Our team at Creative Ventures prides itself on being market-driven deeptech investors.
This approach stands in direct contrast to the market-pull/technology push innovation continuum—a paradigm that requires asking customers both what problem they need solved and what the solution is.
A common criticism of this approach is that it’s shortsighted. We agree – after all, what if the customer can’t define the solution, and what if the solution does not even exist with today’s technology?
Moving deliberately without breaking too many things
We focus on B2B deeptech investments – supporting companies that are commercializing novel scientific and engineering innovations. They’re expanding the frontier of what our species knows to be possible. What was just a few years ago in the realm of academic research—AI, synthetic biology, advanced materials, etc.—are now technologies that are market-ready and able to be deployed at scale.
But you can’t just move fast and break things in deeptech, and being intentional about what markets deeptech companies are going into is crucially important. Innovation in new hardware, synthetic biology, and AI doesn’t have the same ability to pivot as traditional software. In fact, in the realm of deeptech startups, pivots are extremely costly at best and deadly at worst.
We’re looking for market-driven companies and not technologies in search of a problem. For us this means we aim to partner with founders who have a strong first-market hypothesis or to help them find one. The right market matters because the combination of the right technology with the right customer is an integral part of the formula for a successful deeptech startup.
What markets are we focused on?
Generally speaking, we exist to address the largest problems that society as a whole is facing. These are tremendous opportunities from both sheer market size and impact perspective, while also being ideal areas where deeptech can enable new possibilities and solutions.
We focus on several main macroeconomic trends (in no particular order): climate change, healthcare, and labor shortages – particularly in the industrial and service sectors.
We think about climate change in terms of both adaptation and mitigation. Several sub-topics of interest include:
• Decarbonization of the industrial sectors and built environment
• energy storage and mobility
• Enabling data-driven decisions and analysis of climate risk
• other effects of climate change
• maintaining productivity in the agricultural sector and the need for alternative protein sources
Examples include investments in companies like Terra CO2, Sepion, and PlanetWatchers, and we continue to be on the look for advances in areas such as lower carbon building materials, reducing methane and nitrogen emissions, and enabling further electrification of the transportation and stationary sectors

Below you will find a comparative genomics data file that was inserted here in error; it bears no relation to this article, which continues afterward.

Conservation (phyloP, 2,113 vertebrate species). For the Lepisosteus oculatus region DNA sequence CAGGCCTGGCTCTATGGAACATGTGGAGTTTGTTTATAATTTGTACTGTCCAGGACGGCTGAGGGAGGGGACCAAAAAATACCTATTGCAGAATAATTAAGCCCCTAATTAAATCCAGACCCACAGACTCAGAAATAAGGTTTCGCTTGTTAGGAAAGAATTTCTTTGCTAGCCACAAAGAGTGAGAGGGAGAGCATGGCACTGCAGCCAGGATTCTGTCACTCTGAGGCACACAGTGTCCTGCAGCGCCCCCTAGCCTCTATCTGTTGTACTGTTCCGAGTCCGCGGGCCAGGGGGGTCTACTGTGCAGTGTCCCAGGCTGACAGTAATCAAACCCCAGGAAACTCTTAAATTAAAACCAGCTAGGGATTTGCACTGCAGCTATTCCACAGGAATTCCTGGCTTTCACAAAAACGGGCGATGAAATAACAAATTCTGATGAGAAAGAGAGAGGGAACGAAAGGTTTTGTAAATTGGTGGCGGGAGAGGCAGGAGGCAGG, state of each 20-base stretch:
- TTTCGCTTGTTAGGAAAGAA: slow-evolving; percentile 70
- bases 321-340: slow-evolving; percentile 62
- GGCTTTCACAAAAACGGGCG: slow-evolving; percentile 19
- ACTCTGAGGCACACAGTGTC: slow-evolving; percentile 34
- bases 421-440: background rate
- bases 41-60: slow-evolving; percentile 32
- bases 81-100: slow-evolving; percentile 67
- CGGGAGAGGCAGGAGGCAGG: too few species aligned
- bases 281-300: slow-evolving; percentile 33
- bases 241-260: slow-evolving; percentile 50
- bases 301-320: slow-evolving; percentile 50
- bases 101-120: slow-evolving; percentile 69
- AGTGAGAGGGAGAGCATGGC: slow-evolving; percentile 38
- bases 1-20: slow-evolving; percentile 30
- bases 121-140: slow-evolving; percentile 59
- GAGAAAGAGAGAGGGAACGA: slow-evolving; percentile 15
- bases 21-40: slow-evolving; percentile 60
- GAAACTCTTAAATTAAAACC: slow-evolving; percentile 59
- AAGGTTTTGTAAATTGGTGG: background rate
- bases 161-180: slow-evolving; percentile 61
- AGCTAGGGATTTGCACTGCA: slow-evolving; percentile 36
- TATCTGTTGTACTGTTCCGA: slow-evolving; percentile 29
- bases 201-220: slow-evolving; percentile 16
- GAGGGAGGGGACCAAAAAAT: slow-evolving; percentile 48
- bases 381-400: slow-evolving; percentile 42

Our healthcare theme is focused primarily on chronic diseases that drive increasing healthcare system costs, such as:
• Digitization of devices, particularly Software as Medical Device approaches enabled by artificial intelligence and machine learning
• Emerging therapeutic platforms, e.g. drug delivery and neuromodulation
A few examples include our investments in Exo, OncoPrecision, and Imvaria. We continue to look for advances in topics like point care imaging, cancer screening, remote patient monitoring, and mitochondrial and metabolic health.
With labor shortages impacting society at many levels, we look for companies that aim to:
• Improve productivity in the construction and manufacturing sectors
• Address labor shortages in areas like food services, agriculture, logistics, etc.
Examples in this category include companies like Picnic, ALICE, and VEERUM, and we continue to look for opportunities using AI and robotics for direct labor savings in a number of sectors
Finally, we’ve also made a number of investments in Frontier tech companies where the underlying technology has the potential to offer a step-change solution across multiple industries while being mindful to avoid falling into the platform technology dilemma. Examples include Quantum Computing (Bleximo), and scaling bio-process innovation.
If you’re working with a company in these sectors, we want to hear from you. We invest in pre-seed and seed-stage companies taking a market-driven, deep tech approach to tackling the largest global, secular problems. We’ve often been the first institutional investor on a company’s cap table – and have been a lead or co-lead investor in 80% of the investments out of our current fund. Whether you’re already up and running, raising your first round of funding, or you’re still in the lab and haven’t even formed a company yet, we’d love to hear from you.
One thought on “What we invest in”